When she was 5 years old, a social services agency took Karina to an orphanage. She was transferred to another orphanage a couple of months later.

“There were a lot of terrible things going on behind the scenes with the staff and the kids there, like sexual abuse and physical abuse,” she says. 

Karina was just shy of 8 years old when she was finally adopted. She had been living at the orphanage for almost three years and — like thousands of other Russian children adopted in the 1990s — she faced a lifetime of challenges rooted in the abuse and neglect she had experienced before her adoption.

A picture of children at one of the orphanages that Karina spent part of her childhood in. Note: Faces have been blurred for privacy.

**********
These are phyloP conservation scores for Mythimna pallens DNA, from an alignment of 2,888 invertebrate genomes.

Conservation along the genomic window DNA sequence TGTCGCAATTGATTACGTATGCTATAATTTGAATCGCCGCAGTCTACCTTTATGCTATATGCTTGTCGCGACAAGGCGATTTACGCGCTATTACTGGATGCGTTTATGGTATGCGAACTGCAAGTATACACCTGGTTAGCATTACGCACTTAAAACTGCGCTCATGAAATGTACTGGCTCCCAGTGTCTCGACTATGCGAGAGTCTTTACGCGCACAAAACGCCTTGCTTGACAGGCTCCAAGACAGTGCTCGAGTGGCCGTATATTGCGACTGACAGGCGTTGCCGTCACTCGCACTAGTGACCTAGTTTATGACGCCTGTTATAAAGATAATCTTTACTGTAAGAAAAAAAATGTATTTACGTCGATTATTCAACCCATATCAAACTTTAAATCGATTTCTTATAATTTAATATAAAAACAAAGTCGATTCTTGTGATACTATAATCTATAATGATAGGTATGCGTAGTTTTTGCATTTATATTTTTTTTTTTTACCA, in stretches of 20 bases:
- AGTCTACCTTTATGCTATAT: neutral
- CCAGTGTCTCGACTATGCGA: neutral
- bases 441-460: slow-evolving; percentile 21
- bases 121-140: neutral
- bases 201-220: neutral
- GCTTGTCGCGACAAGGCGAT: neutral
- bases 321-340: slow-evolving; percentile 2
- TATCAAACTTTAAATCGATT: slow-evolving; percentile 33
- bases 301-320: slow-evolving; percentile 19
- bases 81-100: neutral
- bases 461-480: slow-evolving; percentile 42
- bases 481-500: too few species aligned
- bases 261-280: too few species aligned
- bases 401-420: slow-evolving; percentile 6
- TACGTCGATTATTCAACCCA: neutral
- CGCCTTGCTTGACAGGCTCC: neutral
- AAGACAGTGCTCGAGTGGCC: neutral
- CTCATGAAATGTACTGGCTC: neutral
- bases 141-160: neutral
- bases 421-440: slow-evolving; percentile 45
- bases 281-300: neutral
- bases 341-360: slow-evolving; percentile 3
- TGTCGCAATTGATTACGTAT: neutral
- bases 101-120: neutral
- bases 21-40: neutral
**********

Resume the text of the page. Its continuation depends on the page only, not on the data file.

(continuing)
Trauma experienced as a child can have dangerous consequences as people grow into adolescents. According to a 2002 study from the University of Toronto, childhood neglect can lead to poor impulse control, social withdrawal, problems with coping and regulating emotions, low self-esteem; pathological behaviors such as tics, tantrums, stealing and self-punishment; poor intellectual function and low academic achievement.

Karina showed signs of some of these difficulties. Shortly after her adoption, she was diagnosed with Post Traumatic Stress Disorder (PTSD) and Reactive Attachment Disorder. Studies show that children with Reactive Attachment Disorder have trouble bonding and are more likely to engage in dangerous behaviors. These behaviors emerged shortly after Karina turned 12 years old.